Mom Shaves 7-Year-Old Daughter's Head For Horrific Cancer Scam

Cierra Bailey
A Texas woman is in jail after convincing her 7-year-old daughter that she was dying of cancer and using her in a fundraising scheme.

Texas mother, Juanita Garcia, has taken treating your kid like a cash cow to a new low with this awful, cringe-worthy stunt.

Garcia reportedly shaved her 7-year-old daughter’s head and convinced her she was dying of cancer to exploit her in a fundraising scam.

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cancer scam, Juanita Garcia

The Hidalgo County Sheriff’s Office in southern Texas announced on Facebook that they had arrested the 46-year-old mother on third-degree felony charges for the exploitation of a child. She has been arraigned and is now awaiting trial in detention with her bond set at $10,000.

Garcia was telling people in person and on social media that her daughter was terminally ill and had only months left to live. She asked them for donations to cover the cost of “treatment,” according to police.

After being tipped-off by Child Protective Services, police investigated and found the little girl was totally healthy.

Garcia’s elaborate plan included posting photos on Facebook of her daughter wearing shirts that read, “I’m NOT a boy. I’m a GIRL fighting cancer” and commented heartwarming, encouraging words to her “strong warrior” under the photos.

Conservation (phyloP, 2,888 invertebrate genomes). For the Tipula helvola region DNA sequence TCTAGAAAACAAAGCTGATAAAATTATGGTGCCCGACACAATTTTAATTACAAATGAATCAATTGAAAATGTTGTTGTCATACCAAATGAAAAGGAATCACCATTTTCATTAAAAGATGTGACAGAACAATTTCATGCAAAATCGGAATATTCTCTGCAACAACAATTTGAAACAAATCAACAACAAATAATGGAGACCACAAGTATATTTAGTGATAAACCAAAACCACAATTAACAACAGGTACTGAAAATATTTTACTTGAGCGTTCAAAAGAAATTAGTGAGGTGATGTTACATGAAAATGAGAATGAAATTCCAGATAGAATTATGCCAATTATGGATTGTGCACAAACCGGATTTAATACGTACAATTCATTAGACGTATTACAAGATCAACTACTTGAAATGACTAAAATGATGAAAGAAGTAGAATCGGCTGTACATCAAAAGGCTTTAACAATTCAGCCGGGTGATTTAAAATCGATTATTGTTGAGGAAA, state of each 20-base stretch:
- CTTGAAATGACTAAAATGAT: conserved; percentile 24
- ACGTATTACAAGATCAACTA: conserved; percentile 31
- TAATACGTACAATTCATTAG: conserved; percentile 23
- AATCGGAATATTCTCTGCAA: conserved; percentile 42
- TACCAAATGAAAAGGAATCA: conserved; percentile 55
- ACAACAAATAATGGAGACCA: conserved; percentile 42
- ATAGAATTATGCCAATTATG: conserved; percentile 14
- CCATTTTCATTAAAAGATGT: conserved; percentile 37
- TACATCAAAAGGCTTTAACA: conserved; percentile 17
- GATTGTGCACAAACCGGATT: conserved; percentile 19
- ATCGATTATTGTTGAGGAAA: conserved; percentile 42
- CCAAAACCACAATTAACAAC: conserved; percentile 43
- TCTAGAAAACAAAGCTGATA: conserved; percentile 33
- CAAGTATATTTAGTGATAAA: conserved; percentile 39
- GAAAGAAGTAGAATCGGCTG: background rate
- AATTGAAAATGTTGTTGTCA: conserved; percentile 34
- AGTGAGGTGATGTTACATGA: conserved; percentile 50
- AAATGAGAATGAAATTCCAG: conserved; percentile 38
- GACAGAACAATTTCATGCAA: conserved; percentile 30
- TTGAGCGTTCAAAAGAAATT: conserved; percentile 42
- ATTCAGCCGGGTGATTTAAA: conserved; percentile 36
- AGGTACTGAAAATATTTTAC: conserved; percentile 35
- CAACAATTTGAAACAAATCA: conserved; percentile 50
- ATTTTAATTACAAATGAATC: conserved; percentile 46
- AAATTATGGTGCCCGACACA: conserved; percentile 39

fake cancer scam

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How could anyone use such a devastating disease that claims the lives of so many loved ones for personal gain? On top of that, how could anyone exploit a young child making her believe she is about to die? So traumatic!

Garcia’s actions are deplorable, disgusting and shameful. Although what she did is inexcusable under any circumstance, one could only hope that desperation, not greed, was the driving force behind a mother stooping so low and toying with her own child’s life.

Cancer is nothing to joke around about. Nearly 1,960 kids under the age of 19 actually died of cancer in 2014, making it the leading cause of death by disease outside of infancy, according to the National Cancer Institute.

Garcia is definitely not the first to carry out such a scam. Sadly, cases like this happen fairly often such as in 2013 with Utah mother, Abreail Winkler, who lied about her child having leukemia to get money for “treatment” using similar means as Garcia to spread the word. She was reportedly charged with communications fraud.

The heartbreaking part of it all is the children, who aren't even old enough to truly understand death, being made to believe they're going to die. Furthermore, the  emotional trauma from the aftermath once their parents get caught and arrested. Then there's the stigma attached to these kids that they are somehow criminals like their parents, despite not knowing any better. 

This crime should be considered more than communications fraud or exploitation of a child, it should be regarded as child abuse.

Banner Photo Credit: @crime_monitor